Therefore, he emphasizes again that Christ is of the priestly order of Melchizedek, a priest forever, presiding over a new covenant, for God said “I will put my laws into their minds, and write them on their hearts.” Therefore, “In speaking of a new covenant, he makes the first one obsolete. And what is becoming obsolete and growing old is ready to vanish away” (cf. ch. 8; Jer 31:33).

The Letter goes on to compare the repetitive, imperfect and never-completed priestly offerings under the Old Covenant with the perfect sacrifice of Christ once for all, as Christ himself testified:

“Sacrifices and offerings you have not desired,
  but a body have you prepared for me;
In burnt offerings and sin offerings you have taken no pleasure.
Then I said, ‘Behold, I have come to do your will, O God,
  as it is written of me in the scroll of the book.’” [10:5-7]

As a result of this new covenant, God said: “I will remember their sins and their lawless deeds no more” (10:17; Jer 31:34). In other words, “Where there is forgiveness of these, there is no longer any offering for sin” (10:18).

Full trust, full commitment

The point of all these reminders—and the writer spells this out specifically—is simply this:

if we go on sinning deliberately after receiving the knowledge of the truth, there no longer remains a sacrifice for sins, but a fearful expectation of judgment, and a fury of fire that will consume the adversaries. Anyone who has set aside the law of Moses dies without mercy on the evidence of two or three witnesses. How much worse punishment, do you think, will be deserved by the one who has trampled underfoot the Son of God, and has profaned the blood of the covenant by which he was sanctified, and has outraged the Spirit of grace? [10:26-29]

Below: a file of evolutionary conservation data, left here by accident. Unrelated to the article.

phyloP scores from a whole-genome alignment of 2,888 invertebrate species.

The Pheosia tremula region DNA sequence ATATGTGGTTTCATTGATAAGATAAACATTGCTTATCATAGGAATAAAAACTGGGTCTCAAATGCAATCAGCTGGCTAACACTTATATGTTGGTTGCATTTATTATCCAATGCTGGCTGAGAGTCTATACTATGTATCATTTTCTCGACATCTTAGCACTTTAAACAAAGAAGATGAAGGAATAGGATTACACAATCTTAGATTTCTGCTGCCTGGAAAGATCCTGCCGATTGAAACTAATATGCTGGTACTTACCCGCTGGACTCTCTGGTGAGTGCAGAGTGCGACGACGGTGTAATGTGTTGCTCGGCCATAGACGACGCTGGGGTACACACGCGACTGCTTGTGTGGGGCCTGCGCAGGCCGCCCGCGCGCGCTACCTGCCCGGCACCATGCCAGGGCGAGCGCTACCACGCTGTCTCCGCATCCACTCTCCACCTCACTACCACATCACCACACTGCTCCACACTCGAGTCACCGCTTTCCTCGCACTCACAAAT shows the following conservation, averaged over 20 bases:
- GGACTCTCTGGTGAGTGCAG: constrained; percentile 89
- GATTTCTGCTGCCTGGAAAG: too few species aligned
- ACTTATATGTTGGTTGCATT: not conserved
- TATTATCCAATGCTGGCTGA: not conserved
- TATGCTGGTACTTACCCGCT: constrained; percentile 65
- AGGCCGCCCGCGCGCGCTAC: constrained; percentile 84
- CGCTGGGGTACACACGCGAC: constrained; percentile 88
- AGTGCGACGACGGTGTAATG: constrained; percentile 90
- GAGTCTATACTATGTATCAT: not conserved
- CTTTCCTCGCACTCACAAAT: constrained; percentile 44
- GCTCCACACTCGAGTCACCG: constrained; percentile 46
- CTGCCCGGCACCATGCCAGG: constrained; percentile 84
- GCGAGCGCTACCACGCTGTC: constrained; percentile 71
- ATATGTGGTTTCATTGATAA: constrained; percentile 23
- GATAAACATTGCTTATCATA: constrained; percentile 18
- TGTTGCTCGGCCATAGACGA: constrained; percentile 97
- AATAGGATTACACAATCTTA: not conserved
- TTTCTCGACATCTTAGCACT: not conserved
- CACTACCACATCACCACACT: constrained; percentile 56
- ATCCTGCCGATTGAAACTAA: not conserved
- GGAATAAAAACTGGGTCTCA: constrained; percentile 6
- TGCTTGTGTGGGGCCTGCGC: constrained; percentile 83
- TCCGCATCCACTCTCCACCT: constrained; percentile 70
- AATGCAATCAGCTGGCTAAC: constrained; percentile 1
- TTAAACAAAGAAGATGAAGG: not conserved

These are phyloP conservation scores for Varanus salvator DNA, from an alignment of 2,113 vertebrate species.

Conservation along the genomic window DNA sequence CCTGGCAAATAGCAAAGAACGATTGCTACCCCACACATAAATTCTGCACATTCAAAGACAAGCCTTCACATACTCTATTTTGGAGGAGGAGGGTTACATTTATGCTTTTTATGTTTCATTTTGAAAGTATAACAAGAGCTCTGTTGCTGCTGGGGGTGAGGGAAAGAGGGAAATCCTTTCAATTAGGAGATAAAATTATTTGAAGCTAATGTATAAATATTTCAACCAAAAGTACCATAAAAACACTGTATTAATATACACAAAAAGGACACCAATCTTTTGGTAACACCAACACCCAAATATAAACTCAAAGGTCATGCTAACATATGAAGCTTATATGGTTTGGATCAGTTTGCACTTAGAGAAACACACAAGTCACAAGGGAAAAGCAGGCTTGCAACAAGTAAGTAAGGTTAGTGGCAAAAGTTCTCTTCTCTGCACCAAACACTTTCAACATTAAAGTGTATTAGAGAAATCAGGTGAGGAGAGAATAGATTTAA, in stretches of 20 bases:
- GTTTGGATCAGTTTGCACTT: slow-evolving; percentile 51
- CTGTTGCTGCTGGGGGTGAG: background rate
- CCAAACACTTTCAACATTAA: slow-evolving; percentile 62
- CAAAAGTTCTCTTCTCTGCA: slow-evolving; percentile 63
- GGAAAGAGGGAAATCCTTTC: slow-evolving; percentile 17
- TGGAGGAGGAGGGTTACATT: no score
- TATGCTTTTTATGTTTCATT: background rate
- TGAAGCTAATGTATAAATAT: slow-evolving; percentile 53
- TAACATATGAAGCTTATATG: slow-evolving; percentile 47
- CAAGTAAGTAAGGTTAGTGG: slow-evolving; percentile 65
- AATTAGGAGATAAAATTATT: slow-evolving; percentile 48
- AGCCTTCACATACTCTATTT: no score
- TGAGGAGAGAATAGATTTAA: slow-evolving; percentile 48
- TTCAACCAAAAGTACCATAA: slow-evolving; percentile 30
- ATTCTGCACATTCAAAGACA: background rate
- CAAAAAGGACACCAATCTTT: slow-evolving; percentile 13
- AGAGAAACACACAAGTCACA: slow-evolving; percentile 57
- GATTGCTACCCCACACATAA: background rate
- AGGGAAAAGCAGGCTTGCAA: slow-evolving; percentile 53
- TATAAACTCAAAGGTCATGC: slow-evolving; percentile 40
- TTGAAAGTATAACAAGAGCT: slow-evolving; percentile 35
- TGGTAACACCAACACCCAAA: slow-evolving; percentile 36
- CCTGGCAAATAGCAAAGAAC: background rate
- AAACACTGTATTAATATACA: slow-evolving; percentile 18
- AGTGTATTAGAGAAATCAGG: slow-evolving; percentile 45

A great many Christians today are not worried about losing their salvation, because they have been raised in the “I’m OK, you’re OK” culture of therapeutic, secularized Christianity. Granted, they have not fallen back to reliance on the Old Covenant. Instead, they rely on the pieties of their own pre or post-Christian culture, which include the certainties that there is no God or that we are all simply too nice to be damned—and who would want want to be with a God who would damn anybody anyway? But this is to look at the whole problem upside down and backwards. God has redeemed all of us through Jesus Christ. The question is simply: Who wants to take advantage of that, and who does not?